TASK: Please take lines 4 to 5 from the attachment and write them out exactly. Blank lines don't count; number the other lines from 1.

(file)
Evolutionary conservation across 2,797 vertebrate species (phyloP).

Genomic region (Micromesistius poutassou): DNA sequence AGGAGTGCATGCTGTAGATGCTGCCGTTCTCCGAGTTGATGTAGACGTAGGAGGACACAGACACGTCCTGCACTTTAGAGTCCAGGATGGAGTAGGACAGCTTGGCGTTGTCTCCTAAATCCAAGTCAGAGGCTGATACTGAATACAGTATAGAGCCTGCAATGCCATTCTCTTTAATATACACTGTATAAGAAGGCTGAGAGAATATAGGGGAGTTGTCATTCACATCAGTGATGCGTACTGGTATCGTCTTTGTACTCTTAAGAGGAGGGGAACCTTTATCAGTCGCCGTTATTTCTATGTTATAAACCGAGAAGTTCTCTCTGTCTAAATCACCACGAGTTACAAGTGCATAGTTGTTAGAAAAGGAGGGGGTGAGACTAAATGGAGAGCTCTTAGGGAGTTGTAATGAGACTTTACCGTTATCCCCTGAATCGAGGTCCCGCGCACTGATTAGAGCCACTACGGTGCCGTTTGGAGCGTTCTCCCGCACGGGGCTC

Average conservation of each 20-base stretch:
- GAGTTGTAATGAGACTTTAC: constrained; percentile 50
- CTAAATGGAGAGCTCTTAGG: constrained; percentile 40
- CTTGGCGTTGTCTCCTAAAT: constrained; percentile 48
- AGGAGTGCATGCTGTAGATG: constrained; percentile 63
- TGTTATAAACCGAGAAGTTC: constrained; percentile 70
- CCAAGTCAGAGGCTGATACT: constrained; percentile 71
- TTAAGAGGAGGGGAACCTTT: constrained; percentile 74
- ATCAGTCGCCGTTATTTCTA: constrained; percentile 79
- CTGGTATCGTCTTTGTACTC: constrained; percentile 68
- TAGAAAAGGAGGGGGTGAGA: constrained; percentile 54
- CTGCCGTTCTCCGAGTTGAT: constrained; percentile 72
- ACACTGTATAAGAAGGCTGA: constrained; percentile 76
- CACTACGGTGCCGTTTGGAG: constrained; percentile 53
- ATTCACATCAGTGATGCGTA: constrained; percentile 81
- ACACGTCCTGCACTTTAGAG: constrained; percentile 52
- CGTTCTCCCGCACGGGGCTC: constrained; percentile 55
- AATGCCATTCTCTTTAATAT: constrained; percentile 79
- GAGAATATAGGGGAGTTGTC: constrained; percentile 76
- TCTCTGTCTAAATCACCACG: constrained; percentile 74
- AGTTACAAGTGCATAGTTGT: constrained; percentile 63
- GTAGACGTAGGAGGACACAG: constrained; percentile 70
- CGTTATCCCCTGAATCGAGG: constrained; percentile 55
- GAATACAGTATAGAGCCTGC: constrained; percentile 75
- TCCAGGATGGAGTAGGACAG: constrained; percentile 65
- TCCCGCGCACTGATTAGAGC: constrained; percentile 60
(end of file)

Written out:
- GAGTTGTAATGAGACTTTAC: constrained; percentile 50
- CTAAATGGAGAGCTCTTAGG: constrained; percentile 40